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EL PASO, TX--Oriental Cafe
Aug. 19, 2013: Note: This is a reprint from my 2007 articles about special Cantonese style dishes at Oriental Cafe in El Paso. The last time I visited Oriental Cafe was in 2010, and at that time I was still able to get the type of authentic Cantonese style food described in this article (Oriental Cafe, Red Lantern, and Moon Star were the only restaurants where I had much success ordering this type of food). In fact, from 2007 to 2010 there was an increase in the number of authentic Cantonese dishes on Oriental Cafe's menu, and special requests seemed to be much more readily available. The following photos give an idea of the type of food that is available, and I believe that if you have a special request there is a good chance Oriental Cafe will be able to provide it.

Jun. 14, 2007:  El Paso, TX. Special Cantonese Style Dishes at Oriental Cafe. Oriental Cafe is gradually introducing authentic Cantonese style dishes to the menu. The main problems seem to be that customers are not familiar with the food so that they want to order it, many of the ingredients are not available or are only occasionally available, and some of the food is more difficult to prepare than the standard stir-fried and deep fried dishes which are the big sellers at Oriental Cafe and other Chinese restaurants.

As a volunteer "test subject" I have been able to sample some of these dishes that I thought were as good as they were interesting. If there is enough interest with other customers, some of these might be made available on a more regular basis. Both of the owners of Oriental Cafe seem to be very good cooks. However, Winnie, the wife, has been particularly interested in experimenting with some of the same dishes that are served in the Cantonese style restaurants of California.

Slow cooked pork ribs with black bean sauce and mustard greens

Pork ribs with black bean sauce made a tasty treat, and the vegetables made it more so. This type of meat takes a long time to cook, and is available in many west coast restaurants if you give them advance notice.

Lettuce wrap with shrimp and a special dipping sauce

Lettuce wraps with shrimp were delicious, and they were even better with a special dipping sauce that Winnie makes.

Steamed fish with black bean sauce

Whole steamed fish with black bean sauce was one of the more delicious dishes I have tried.

A light soup with spinach and tofu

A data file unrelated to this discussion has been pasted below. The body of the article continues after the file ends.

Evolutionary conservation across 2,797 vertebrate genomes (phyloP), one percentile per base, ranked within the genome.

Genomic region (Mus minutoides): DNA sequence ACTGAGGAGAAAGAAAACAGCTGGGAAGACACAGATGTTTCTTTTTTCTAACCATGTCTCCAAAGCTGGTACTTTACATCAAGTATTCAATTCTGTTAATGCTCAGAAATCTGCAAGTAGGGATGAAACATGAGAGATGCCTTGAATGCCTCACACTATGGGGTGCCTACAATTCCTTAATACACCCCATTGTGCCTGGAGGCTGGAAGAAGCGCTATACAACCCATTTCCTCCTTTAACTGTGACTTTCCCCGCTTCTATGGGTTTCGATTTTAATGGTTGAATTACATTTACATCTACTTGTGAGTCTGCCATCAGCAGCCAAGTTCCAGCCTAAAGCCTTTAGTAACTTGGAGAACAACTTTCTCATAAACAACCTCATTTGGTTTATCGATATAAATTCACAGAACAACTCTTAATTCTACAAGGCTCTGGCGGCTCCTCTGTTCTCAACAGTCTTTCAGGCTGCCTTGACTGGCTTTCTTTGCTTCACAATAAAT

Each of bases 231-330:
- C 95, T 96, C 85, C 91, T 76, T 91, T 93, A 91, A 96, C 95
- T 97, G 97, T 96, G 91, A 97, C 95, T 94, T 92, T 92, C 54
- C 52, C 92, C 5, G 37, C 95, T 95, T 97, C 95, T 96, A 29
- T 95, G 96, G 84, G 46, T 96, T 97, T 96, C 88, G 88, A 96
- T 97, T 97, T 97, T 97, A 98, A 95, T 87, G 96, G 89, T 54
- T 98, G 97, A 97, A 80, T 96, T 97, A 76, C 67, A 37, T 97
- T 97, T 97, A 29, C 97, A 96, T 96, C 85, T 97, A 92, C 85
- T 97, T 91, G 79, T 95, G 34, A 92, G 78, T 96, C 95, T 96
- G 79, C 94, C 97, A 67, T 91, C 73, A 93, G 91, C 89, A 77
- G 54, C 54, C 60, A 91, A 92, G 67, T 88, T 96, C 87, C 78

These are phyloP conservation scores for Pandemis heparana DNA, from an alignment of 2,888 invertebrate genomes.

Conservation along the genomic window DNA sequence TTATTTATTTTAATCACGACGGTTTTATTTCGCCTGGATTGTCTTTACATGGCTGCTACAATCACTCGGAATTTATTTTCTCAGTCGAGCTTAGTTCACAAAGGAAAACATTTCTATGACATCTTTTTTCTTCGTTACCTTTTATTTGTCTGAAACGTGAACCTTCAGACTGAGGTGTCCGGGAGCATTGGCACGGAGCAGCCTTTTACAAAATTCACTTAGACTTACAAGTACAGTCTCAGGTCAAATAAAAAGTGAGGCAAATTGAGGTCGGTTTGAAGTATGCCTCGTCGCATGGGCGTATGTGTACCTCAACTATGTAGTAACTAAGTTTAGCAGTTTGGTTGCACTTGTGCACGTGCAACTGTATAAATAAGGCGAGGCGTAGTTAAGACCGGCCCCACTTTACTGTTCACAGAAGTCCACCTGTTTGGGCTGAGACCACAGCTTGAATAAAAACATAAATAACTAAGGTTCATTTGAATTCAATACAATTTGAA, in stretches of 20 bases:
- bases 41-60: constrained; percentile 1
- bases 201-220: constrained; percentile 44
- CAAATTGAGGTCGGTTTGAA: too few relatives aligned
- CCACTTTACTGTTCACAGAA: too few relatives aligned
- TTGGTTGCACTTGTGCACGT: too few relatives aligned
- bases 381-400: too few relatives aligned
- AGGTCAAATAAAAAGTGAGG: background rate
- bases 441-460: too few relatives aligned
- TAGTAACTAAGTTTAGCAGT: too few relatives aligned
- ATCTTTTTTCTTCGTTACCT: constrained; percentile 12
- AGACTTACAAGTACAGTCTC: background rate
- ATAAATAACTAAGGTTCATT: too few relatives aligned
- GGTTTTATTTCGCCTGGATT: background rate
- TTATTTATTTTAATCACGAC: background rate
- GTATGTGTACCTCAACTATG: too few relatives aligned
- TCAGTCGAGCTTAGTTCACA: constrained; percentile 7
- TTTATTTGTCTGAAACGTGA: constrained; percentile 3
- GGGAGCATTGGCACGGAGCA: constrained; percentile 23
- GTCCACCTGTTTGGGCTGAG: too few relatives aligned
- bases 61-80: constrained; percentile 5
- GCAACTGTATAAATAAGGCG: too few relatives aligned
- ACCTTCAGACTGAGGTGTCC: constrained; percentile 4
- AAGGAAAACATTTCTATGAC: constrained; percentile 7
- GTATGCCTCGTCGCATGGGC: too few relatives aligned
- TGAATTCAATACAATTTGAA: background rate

A light soup with spinach and tofu does not take as long to prepare as some of the other soups, but the problem in El Paso is finding suitable vegetables. Some other types of vegetables can be substituted, such as mustard greens.

Chinese vegetable soup with carrots

The owners usually make a daily soup with whatever ingredients are avialable. This time it was carrots.

Pepper beef with cabbage

Pepper beef is usually available to order. This was a different twist, though, with cabbage added as a vegetable.

Chicken with lotus leaf

I like anything made with lotus leaf, such as this chicken dish.

Dumpling with pork and preserved vegetables

The dumpling with pork and preserved vegetables is sometimes served in the lunch buffet. It is a special treat, though, with the restaurant's home made dipping sauce.

Seaweed soup is served cold

In hot weather cold soups are good, such as this soup made with seaweed that is cooked until it becoms soft. The soup is allowed to cool and served either for dessert or the last course in the meal.

Buddha would have jumped over a wall for this soup

This soup was named "Buddha Jumps Over the Wall" because, as the story goes, Buddha smelled the soup cooking and it was so good he jumped over a wall to get it. Although he was a vegetarian, the soup had so many good ingredients that he could not resist this soup made with several kinds of meat. The ones in China include shark's fin, an ingredient that I do not think is available in El Paso. The soup I tried had a complex mixture of other ingredients, though, such as abalone, scallops, ginseng, and bamboo shoots. The soup takes about a day to cook, which explains why the owners do not have the urge to prepare it very often.

May 17, 2007:  El Paso, TX. Chinese Cold Soup at Oriental Cafe.

Cold soup with yellow fungus

Since this blog focuses on reporting different types of food and opportunities for finding them, I was interested when I was served a soup I had never tried before. I do not know its name, but I was told it is popular in California. The soup is good hot when it is first prepared, but afterward is usually served cold, as it was to me. When served cold it is usually eaten after the meal, and its sweet flavor makes a good dessert. The swirly looking matter is yellow fungus that is packaged dry. Many Chinese dishes have an enhanced flavor by using dried ingredients that are then reconstituted when prepared, and I am sure this fungus would taste much different if eaten fresh. Dried fungus is an integral part of Chinese cooking, with black fungus being one of the most important ingredients in hot and sour soup. The cold soup pictured below was rounded out with some plums and mushrooms, for a very refreshing treat.

Feb. 18, 2007:  El Paso, TX. Chinese New Year.

Silken Tofu and Lilly Flowers with Beef on the side served at Oriental Cafe in El Paso
For the New Year Oriental Cafe had prepared a traditional vegetarian dish Silken Tofu and Lilly Flowers that was served with snow peas, fungus, and a specially cooked tofu. The lilly flowers were mixed into clear noodles so that it almost seemed like a "clear" or transparent food, fitting in with the theme of eating vegetables for the purpose of cleansing the body. I thought it was a taste sensation that I hope to be able to enjoy in the future.

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